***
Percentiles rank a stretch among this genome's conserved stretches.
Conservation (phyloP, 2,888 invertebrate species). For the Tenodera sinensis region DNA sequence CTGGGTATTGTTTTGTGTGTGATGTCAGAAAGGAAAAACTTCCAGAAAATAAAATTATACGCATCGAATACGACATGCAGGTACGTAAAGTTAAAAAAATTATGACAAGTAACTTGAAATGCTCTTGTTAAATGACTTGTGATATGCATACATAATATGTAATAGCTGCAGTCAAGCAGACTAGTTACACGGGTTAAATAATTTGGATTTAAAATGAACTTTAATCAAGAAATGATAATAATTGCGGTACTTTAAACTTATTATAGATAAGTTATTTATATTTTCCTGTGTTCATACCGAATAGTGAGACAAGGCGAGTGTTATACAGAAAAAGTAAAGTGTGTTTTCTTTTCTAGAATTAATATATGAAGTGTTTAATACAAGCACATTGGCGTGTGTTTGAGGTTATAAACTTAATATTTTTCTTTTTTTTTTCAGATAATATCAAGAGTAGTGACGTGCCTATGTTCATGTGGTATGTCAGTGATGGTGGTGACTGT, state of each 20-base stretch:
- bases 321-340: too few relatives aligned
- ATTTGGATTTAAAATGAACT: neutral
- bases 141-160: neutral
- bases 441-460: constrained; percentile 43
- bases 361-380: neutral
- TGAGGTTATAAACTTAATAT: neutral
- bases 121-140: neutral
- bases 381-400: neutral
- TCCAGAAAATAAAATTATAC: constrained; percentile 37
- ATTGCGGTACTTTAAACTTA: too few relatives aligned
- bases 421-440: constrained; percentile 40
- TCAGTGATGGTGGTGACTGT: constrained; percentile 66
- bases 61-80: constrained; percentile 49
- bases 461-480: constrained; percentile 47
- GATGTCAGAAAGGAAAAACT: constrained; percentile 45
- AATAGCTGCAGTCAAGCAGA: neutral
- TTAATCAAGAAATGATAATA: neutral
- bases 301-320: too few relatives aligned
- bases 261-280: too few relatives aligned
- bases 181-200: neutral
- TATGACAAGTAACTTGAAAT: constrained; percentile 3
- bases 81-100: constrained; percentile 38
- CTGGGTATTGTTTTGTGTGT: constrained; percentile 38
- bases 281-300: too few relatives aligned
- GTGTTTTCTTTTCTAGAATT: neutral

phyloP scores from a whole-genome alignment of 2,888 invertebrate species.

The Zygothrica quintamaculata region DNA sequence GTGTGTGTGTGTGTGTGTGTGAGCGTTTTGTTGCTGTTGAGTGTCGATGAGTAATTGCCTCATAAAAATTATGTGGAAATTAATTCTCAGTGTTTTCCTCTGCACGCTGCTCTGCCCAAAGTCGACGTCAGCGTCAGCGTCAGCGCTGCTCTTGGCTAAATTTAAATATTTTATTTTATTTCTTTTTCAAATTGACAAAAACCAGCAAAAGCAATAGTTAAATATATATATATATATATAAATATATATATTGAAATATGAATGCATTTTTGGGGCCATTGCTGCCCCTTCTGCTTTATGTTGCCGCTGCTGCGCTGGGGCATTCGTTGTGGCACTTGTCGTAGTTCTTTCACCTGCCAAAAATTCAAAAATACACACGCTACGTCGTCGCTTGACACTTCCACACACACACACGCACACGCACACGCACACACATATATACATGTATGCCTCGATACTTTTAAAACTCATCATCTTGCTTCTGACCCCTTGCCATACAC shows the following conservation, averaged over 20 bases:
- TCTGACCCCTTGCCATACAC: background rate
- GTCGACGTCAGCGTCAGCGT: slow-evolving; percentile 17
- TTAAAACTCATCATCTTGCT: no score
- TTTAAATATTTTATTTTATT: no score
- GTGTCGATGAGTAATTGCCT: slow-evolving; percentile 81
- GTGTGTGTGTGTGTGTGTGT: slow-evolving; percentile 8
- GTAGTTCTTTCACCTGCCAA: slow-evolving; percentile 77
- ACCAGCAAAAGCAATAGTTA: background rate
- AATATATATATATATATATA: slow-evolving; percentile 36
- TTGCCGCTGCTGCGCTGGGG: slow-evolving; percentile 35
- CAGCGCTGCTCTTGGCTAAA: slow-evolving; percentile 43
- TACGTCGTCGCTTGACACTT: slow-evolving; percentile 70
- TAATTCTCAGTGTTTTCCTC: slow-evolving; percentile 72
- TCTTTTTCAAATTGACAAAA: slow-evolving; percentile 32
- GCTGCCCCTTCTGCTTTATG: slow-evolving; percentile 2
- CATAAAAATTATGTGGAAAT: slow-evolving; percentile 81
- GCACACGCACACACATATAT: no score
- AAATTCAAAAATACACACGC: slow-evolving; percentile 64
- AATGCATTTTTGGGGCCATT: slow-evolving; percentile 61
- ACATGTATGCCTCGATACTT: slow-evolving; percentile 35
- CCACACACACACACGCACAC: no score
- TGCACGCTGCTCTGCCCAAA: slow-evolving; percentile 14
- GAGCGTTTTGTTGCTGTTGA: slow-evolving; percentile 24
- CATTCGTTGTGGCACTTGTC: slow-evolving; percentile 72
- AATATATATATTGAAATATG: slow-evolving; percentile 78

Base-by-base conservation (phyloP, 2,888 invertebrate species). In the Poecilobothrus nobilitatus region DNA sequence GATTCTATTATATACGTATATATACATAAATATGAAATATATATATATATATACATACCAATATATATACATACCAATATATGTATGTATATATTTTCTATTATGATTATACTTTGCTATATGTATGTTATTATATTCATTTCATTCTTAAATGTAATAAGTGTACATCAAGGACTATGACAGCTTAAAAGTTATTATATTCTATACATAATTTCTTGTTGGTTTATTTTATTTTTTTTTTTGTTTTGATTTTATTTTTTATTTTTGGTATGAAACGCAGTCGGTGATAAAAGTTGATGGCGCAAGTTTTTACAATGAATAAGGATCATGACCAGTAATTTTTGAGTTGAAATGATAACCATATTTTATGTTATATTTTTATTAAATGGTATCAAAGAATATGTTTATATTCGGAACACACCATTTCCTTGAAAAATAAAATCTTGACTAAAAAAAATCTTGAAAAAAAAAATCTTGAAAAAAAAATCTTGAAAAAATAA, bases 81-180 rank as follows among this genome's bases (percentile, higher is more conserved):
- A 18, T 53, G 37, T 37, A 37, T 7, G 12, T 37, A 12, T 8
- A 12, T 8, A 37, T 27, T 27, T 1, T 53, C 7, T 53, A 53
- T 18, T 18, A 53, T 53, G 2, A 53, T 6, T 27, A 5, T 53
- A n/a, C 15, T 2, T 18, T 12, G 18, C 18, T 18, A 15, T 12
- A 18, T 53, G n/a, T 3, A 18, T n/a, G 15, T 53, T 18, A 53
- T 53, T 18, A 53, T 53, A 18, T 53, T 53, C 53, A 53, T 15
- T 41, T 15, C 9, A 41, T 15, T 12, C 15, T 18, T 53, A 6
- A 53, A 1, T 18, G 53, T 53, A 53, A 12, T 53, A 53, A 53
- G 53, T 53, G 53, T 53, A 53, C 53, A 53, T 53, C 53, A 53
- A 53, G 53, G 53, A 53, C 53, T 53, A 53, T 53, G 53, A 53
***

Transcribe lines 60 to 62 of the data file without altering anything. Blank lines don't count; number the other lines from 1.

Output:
- A 18, T 53, G n/a, T 3, A 18, T n/a, G 15, T 53, T 18, A 53
- T 53, T 18, A 53, T 53, A 18, T 53, T 53, C 53, A 53, T 15
- T 41, T 15, C 9, A 41, T 15, T 12, C 15, T 18, T 53, A 6